It didn't take long for Ted Leo to work up a sweat Thursday night on the low-ceilinged stage at Union South. By the end of a jam-heavy second number, sweat streamed down his face and dripped off his nose.
While not quite as visual as the stream of blood that covered his face after he bashed himself in the forehead with the microphone at the Pitchfork Music Festival last summer, it still proved he was there to play.
Of course when playing a festival, one is almost expected to go a little over the top to get the audience's attention. Playing in the cozy confines of the Union's cafeteria-by-day, venue-by-night Club 770, Leo and the always-solid Pharmacists (James Canty, guitar; Dave Lerner, bass; and Chris Wilson, drums) had our attention immediately.
The torrid 90-minute set Leo and the Pharmacists put on for a good-sized, mostly college-aged crowd had the kids going crazy. Girls danced with abandon, while the boys sang along and yelled out requests.
Too bad Leo wasn't having any of the latter, "I hear you," he assured them, "but believe it or not, we have a set list that actually took some effort to create." He did eventually honor an appeal for Curtis Mayfield's "Keep On Pushing," played solo as the first song of a terrific encore that genuinely did leave us wanting more.
However, the guy who wanted to hear Leo cover the Kelly Clarkson hit "Since U Been Gone" (which, surprisingly, he has been known to do) was destined to leave unfulfilled. "Who yelled for Kelly Clarkson?" Leo asked, 'Yell for it again," he requested, only to interrupt immediately with a determined, "No!"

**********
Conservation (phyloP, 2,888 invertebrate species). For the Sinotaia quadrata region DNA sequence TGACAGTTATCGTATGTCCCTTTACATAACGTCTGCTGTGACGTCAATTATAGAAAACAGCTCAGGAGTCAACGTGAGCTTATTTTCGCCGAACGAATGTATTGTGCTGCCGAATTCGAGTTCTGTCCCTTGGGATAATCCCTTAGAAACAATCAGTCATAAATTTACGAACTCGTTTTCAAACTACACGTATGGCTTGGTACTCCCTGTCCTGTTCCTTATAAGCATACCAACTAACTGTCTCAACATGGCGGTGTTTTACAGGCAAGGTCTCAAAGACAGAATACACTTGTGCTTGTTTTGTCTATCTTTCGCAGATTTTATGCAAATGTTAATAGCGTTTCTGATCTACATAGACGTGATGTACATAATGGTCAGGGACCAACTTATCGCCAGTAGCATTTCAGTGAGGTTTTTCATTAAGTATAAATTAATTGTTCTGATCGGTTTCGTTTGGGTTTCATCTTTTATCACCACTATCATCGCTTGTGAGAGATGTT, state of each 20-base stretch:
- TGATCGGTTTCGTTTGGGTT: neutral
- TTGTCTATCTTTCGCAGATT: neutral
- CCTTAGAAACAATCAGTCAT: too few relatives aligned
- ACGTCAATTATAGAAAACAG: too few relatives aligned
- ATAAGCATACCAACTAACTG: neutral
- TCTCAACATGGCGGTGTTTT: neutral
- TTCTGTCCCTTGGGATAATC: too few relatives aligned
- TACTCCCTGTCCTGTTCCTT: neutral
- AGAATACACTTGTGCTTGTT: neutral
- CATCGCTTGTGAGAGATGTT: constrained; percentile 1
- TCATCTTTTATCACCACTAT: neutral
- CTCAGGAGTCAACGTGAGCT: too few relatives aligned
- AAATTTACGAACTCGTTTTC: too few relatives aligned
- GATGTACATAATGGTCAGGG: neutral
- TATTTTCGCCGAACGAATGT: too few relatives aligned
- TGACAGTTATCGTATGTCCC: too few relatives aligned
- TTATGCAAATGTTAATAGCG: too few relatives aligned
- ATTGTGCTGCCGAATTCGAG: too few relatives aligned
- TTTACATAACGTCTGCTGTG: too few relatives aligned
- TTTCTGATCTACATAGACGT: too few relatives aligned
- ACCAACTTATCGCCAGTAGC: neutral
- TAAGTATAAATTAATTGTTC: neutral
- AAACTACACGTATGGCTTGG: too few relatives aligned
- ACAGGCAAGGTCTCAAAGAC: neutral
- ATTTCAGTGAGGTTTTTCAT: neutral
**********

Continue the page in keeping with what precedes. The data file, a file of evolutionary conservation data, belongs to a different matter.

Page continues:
Leo's catchier songs like "Where Have All the Rude Boys Gone?" and "Walkin' to Do," get their addictive propulsion from a Thin Lizzy "Boys Are Back in Town" style guitar line and his willingness to utilize the falsetto. The latter skill was displayed especially well on the live favorite "Crying Over You," a freewheeling reggae number that Leo nonetheless described as a "momentum killer."
Truth is, I don't think anything could have slowed him down tonight
Too bad the same couldn't be said for scheduled opener Love of Diagrams. Antonia Selbach, lead singer of the Australian trio, had become ill earlier in the day, and they had to cancel their set at the last minute, quietly removing their equipment from the stage. The Union Directorate offered refunds to anyone who didn't want to stay, but I'm pretty sure no one took them up on it.
More comments about the concert, along with a video clip of Leo performing "Biomusicology" from The Tyranny of Distance, is provided here by Craig Droessler.